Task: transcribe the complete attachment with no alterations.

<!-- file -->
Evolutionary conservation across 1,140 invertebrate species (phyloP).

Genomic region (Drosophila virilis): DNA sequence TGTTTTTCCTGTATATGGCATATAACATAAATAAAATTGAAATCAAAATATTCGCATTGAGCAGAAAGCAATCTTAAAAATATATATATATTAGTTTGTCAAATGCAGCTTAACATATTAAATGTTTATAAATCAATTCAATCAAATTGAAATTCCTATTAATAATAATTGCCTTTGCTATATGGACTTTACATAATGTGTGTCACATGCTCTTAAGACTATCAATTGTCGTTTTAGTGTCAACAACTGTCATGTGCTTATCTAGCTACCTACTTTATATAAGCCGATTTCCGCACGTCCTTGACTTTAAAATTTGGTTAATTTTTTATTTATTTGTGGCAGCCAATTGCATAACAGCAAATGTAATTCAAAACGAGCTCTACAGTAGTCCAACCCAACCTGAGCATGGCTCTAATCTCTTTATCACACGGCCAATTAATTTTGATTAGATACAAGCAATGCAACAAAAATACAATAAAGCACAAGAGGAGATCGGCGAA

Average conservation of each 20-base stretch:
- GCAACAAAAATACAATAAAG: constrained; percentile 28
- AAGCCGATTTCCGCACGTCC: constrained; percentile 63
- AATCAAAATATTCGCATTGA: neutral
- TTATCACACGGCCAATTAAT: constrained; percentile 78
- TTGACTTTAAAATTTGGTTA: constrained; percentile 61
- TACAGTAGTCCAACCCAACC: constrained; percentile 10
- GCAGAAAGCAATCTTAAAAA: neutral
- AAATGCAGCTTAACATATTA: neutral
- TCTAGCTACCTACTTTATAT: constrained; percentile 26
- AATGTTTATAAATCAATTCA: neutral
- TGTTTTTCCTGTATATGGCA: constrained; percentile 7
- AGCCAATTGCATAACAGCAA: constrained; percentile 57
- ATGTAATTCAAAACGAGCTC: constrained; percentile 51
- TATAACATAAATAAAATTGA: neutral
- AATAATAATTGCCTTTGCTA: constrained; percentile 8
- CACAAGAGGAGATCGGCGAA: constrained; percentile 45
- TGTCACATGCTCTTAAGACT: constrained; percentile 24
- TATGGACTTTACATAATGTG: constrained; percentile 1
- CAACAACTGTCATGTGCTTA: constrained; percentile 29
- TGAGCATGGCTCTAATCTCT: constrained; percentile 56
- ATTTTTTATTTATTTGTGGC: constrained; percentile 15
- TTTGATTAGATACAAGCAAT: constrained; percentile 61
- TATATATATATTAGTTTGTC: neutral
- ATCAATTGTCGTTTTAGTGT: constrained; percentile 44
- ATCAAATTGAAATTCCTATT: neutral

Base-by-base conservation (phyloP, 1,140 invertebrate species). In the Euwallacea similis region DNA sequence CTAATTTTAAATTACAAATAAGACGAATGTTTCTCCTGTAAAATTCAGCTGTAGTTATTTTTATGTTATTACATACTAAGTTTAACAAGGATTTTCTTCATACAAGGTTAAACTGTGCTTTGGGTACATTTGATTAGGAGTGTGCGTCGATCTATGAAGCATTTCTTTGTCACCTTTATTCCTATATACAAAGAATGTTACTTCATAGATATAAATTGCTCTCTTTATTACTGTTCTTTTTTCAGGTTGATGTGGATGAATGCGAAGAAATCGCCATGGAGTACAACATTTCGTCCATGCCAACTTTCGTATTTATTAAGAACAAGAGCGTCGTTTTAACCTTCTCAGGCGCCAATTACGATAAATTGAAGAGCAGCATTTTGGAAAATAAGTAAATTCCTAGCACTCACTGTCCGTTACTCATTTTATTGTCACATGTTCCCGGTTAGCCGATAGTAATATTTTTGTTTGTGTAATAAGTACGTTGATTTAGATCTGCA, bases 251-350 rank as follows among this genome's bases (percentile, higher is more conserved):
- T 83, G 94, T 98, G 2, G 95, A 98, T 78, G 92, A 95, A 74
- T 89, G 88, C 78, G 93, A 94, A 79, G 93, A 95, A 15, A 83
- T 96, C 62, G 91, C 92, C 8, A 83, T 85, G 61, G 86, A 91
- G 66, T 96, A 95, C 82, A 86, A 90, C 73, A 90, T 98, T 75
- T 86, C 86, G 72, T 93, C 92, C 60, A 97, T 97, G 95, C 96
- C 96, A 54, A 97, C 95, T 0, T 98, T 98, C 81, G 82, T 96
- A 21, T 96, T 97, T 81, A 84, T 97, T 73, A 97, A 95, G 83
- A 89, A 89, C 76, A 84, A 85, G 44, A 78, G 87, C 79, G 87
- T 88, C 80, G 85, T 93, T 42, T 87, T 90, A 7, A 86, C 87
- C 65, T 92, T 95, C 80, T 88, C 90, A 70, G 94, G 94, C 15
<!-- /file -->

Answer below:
Evolutionary conservation across 1,140 invertebrate species (phyloP).

Genomic region (Drosophila virilis): DNA sequence TGTTTTTCCTGTATATGGCATATAACATAAATAAAATTGAAATCAAAATATTCGCATTGAGCAGAAAGCAATCTTAAAAATATATATATATTAGTTTGTCAAATGCAGCTTAACATATTAAATGTTTATAAATCAATTCAATCAAATTGAAATTCCTATTAATAATAATTGCCTTTGCTATATGGACTTTACATAATGTGTGTCACATGCTCTTAAGACTATCAATTGTCGTTTTAGTGTCAACAACTGTCATGTGCTTATCTAGCTACCTACTTTATATAAGCCGATTTCCGCACGTCCTTGACTTTAAAATTTGGTTAATTTTTTATTTATTTGTGGCAGCCAATTGCATAACAGCAAATGTAATTCAAAACGAGCTCTACAGTAGTCCAACCCAACCTGAGCATGGCTCTAATCTCTTTATCACACGGCCAATTAATTTTGATTAGATACAAGCAATGCAACAAAAATACAATAAAGCACAAGAGGAGATCGGCGAA

Average conservation of each 20-base stretch:
- GCAACAAAAATACAATAAAG: constrained; percentile 28
- AAGCCGATTTCCGCACGTCC: constrained; percentile 63
- AATCAAAATATTCGCATTGA: neutral
- TTATCACACGGCCAATTAAT: constrained; percentile 78
- TTGACTTTAAAATTTGGTTA: constrained; percentile 61
- TACAGTAGTCCAACCCAACC: constrained; percentile 10
- GCAGAAAGCAATCTTAAAAA: neutral
- AAATGCAGCTTAACATATTA: neutral
- TCTAGCTACCTACTTTATAT: constrained; percentile 26
- AATGTTTATAAATCAATTCA: neutral
- TGTTTTTCCTGTATATGGCA: constrained; percentile 7
- AGCCAATTGCATAACAGCAA: constrained; percentile 57
- ATGTAATTCAAAACGAGCTC: constrained; percentile 51
- TATAACATAAATAAAATTGA: neutral
- AATAATAATTGCCTTTGCTA: constrained; percentile 8
- CACAAGAGGAGATCGGCGAA: constrained; percentile 45
- TGTCACATGCTCTTAAGACT: constrained; percentile 24
- TATGGACTTTACATAATGTG: constrained; percentile 1
- CAACAACTGTCATGTGCTTA: constrained; percentile 29
- TGAGCATGGCTCTAATCTCT: constrained; percentile 56
- ATTTTTTATTTATTTGTGGC: constrained; percentile 15
- TTTGATTAGATACAAGCAAT: constrained; percentile 61
- TATATATATATTAGTTTGTC: neutral
- ATCAATTGTCGTTTTAGTGT: constrained; percentile 44
- ATCAAATTGAAATTCCTATT: neutral

Base-by-base conservation (phyloP, 1,140 invertebrate species). In the Euwallacea similis region DNA sequence CTAATTTTAAATTACAAATAAGACGAATGTTTCTCCTGTAAAATTCAGCTGTAGTTATTTTTATGTTATTACATACTAAGTTTAACAAGGATTTTCTTCATACAAGGTTAAACTGTGCTTTGGGTACATTTGATTAGGAGTGTGCGTCGATCTATGAAGCATTTCTTTGTCACCTTTATTCCTATATACAAAGAATGTTACTTCATAGATATAAATTGCTCTCTTTATTACTGTTCTTTTTTCAGGTTGATGTGGATGAATGCGAAGAAATCGCCATGGAGTACAACATTTCGTCCATGCCAACTTTCGTATTTATTAAGAACAAGAGCGTCGTTTTAACCTTCTCAGGCGCCAATTACGATAAATTGAAGAGCAGCATTTTGGAAAATAAGTAAATTCCTAGCACTCACTGTCCGTTACTCATTTTATTGTCACATGTTCCCGGTTAGCCGATAGTAATATTTTTGTTTGTGTAATAAGTACGTTGATTTAGATCTGCA, bases 251-350 rank as follows among this genome's bases (percentile, higher is more conserved):
- T 83, G 94, T 98, G 2, G 95, A 98, T 78, G 92, A 95, A 74
- T 89, G 88, C 78, G 93, A 94, A 79, G 93, A 95, A 15, A 83
- T 96, C 62, G 91, C 92, C 8, A 83, T 85, G 61, G 86, A 91
- G 66, T 96, A 95, C 82, A 86, A 90, C 73, A 90, T 98, T 75
- T 86, C 86, G 72, T 93, C 92, C 60, A 97, T 97, G 95, C 96
- C 96, A 54, A 97, C 95, T 0, T 98, T 98, C 81, G 82, T 96
- A 21, T 96, T 97, T 81, A 84, T 97, T 73, A 97, A 95, G 83
- A 89, A 89, C 76, A 84, A 85, G 44, A 78, G 87, C 79, G 87
- T 88, C 80, G 85, T 93, T 42, T 87, T 90, A 7, A 86, C 87
- C 65, T 92, T 95, C 80, T 88, C 90, A 70, G 94, G 94, C 15